- get up and walk around
- laugh out loud (Off the cuff? At will? Can you do that?)
- yell at the top of your lungs (I'm having trouble picturing myself doing this ...)
- do something physical
- listen to uplifting music
- look at something that makes you happy (a picture, or photo perhaps)
- pray or meditate
- think of someone/something you love
- think of a specific happy memory
So there I was, sitting down reading, and starting to feel sluggish, even sleepy. I did not even feel like doing the exercise. Which, of course, meant it was doubly important to not pass it by.
I combined a few of Mike Robbins suggestions. I got up and went over to my rebounder where Trinity was sleeping on a big pillow. After petting her and listening to her purr I did some push-ups. Normally I would jump on the rebounder to get in some physical activity however, I did not want to disturb Trinity's peaceful napping. Or her purring, which is an uplifting or soothing sound to me all the time. I did some more push-ups because that definitely made me feel less than sluggish.
After I did those things I sat back down to note it all in the composition notebook I bought for working with this book. At the start I wrote down I felt sluggish and a little down. After the exercise I felt renewed. It worked. While I did not actually time it I believe that no more than three minutes had passed. I can't do that many push-ups ...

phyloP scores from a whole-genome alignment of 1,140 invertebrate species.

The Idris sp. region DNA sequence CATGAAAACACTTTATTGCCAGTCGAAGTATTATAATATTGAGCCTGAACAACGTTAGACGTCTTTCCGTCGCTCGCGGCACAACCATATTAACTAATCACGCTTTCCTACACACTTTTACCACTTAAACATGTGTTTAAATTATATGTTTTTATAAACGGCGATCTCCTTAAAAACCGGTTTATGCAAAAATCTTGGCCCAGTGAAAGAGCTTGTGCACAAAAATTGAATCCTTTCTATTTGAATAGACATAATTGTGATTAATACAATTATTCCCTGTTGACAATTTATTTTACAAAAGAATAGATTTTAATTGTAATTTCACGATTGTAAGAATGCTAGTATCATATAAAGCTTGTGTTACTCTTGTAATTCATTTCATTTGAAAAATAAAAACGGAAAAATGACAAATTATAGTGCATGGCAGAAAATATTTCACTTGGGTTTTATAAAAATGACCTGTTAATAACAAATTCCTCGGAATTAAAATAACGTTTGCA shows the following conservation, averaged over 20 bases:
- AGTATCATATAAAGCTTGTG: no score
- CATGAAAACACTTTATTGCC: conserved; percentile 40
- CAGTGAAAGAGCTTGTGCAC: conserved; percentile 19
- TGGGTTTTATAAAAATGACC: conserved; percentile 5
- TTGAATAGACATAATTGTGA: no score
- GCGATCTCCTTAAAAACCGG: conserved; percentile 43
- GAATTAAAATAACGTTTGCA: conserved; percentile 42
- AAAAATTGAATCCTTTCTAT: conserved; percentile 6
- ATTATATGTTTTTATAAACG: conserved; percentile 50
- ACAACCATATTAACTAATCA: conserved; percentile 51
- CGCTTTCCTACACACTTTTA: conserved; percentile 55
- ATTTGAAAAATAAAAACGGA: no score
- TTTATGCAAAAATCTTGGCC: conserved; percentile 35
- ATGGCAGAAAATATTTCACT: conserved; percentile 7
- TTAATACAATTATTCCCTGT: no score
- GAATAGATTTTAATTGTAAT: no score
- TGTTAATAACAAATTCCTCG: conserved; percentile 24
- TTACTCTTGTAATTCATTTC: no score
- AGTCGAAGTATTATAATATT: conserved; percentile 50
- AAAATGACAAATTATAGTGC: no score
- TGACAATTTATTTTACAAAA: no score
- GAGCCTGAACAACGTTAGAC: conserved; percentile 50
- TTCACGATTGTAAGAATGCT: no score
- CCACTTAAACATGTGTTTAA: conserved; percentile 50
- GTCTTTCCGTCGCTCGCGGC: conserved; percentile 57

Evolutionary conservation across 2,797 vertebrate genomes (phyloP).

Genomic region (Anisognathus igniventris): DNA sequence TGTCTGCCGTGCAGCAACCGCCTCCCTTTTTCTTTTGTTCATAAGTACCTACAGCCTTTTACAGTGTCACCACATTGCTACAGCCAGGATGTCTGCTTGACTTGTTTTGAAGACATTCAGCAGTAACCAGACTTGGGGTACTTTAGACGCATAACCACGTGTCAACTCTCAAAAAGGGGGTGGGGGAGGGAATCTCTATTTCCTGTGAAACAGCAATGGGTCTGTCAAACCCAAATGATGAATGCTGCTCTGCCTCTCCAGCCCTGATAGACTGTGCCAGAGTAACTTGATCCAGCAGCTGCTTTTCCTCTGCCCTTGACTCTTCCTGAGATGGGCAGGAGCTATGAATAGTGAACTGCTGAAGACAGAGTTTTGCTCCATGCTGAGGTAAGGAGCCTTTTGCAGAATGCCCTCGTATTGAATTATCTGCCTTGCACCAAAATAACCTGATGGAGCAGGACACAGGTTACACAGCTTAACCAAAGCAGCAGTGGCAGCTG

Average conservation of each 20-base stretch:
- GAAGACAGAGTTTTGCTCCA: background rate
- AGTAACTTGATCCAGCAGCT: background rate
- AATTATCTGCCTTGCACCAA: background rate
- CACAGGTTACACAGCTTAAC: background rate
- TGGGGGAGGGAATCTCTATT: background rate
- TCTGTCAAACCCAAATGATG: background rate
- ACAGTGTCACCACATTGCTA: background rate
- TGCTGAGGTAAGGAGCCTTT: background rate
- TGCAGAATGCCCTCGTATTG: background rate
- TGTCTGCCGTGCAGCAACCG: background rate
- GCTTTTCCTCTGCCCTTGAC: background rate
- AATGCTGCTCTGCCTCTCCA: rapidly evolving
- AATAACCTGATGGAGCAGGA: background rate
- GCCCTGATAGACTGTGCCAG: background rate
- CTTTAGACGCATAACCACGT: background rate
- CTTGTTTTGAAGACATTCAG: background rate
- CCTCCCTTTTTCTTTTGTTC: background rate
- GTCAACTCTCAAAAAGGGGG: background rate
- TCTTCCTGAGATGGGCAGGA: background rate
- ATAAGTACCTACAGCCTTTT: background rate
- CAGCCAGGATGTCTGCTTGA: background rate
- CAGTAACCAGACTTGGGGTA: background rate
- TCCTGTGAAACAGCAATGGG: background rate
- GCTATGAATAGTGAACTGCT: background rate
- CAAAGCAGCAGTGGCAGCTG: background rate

This book really is a great how-to guide for changing your thoughts, your moods, etc. The greatest part though is as I read it there are so many coincidences ... Mike Robbins' mentor is Richard Carlson who wrote a book called "Don't Sweat the Small Stuff". I have had this book for nearly ten years now and I cherish it, yet have been unable to read it because it was the last gift my Aunt Joni gave me before she passed away. It must be time to open it up now.
There are other such coincidences throughout the book that are fairly uncanny and it reinforces my desire to finish it and appreciate it while I read it.
I hope you'll try changing you state if you need to!
Something wonderful begins to happen with the simple realization that life, like an automobile, is driven from the inside out, not the other way around. As you focus more on becoming more peaceful with where you are, rather than focusing on where you would rather be, you begin to find peace right now, in the present. Then, as you move around, try new things, and meet new people, you carry that sense of inner peace with you. It's absolutely true that, "Wherever you go, there you are."
— Richard Carlson (Don't Sweat the Small Stuff ... and it's all small stuff: Simple Ways to Keep the Little Things from Taking Over Your Life)